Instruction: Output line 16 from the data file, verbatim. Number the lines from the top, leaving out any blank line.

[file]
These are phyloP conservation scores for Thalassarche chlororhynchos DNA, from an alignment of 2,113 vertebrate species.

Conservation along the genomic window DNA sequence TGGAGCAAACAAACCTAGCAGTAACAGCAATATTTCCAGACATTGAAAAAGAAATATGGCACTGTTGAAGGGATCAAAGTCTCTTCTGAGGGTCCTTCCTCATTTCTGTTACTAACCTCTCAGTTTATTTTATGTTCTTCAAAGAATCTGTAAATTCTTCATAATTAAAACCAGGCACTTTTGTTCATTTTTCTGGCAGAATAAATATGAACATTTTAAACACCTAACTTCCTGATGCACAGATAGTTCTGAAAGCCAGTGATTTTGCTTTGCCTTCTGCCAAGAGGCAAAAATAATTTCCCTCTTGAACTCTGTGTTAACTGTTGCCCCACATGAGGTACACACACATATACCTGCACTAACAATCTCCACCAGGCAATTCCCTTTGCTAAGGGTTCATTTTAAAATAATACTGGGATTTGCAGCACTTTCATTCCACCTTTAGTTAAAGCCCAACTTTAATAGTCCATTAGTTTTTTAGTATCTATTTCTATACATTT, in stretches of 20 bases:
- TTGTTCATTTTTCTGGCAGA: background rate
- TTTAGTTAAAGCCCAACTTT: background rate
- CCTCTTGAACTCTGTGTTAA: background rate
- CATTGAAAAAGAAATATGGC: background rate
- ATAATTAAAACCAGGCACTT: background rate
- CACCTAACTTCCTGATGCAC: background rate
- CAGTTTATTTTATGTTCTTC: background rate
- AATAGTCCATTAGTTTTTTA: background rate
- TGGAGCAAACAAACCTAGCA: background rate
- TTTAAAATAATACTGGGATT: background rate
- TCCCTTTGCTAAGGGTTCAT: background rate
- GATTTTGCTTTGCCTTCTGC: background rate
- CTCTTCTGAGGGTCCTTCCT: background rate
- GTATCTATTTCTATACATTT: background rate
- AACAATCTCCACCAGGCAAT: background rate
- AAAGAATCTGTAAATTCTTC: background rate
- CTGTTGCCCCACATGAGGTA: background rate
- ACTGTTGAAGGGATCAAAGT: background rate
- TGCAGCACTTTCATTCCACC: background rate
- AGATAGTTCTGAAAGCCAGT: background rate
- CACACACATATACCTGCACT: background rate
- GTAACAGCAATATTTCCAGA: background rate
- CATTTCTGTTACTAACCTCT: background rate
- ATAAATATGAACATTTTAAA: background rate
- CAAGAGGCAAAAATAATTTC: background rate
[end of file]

- GTATCTATTTCTATACATTT: background rate